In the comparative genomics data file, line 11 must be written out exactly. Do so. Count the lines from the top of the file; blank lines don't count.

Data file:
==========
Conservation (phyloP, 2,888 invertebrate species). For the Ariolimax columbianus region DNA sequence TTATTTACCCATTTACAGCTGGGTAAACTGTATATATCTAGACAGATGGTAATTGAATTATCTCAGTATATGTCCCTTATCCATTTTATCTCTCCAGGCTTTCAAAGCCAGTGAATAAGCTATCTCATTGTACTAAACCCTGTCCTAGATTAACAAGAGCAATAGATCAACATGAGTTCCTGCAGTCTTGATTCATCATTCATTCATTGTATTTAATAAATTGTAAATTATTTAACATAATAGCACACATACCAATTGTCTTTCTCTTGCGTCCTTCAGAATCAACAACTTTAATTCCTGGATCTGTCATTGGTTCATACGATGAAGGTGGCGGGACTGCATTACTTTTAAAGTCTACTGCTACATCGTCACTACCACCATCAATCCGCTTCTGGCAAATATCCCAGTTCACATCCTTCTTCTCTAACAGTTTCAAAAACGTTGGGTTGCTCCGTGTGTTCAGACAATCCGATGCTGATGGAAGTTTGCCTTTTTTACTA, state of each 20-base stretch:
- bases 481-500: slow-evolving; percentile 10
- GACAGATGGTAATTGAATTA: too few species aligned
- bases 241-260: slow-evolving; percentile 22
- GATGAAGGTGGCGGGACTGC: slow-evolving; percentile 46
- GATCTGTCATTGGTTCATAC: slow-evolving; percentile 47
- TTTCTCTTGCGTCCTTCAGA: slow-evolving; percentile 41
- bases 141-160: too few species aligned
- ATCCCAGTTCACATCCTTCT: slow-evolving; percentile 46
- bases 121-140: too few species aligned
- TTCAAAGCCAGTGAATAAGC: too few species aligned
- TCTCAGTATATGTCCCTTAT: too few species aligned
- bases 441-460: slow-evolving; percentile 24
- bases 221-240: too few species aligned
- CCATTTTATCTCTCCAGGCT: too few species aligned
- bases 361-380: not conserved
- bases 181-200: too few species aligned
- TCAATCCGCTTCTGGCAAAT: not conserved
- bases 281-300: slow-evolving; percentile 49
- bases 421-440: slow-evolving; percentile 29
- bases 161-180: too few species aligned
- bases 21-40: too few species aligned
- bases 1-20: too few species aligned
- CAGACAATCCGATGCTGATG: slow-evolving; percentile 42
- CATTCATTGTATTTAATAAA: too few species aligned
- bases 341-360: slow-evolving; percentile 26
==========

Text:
- TTCAAAGCCAGTGAATAAGC: too few species aligned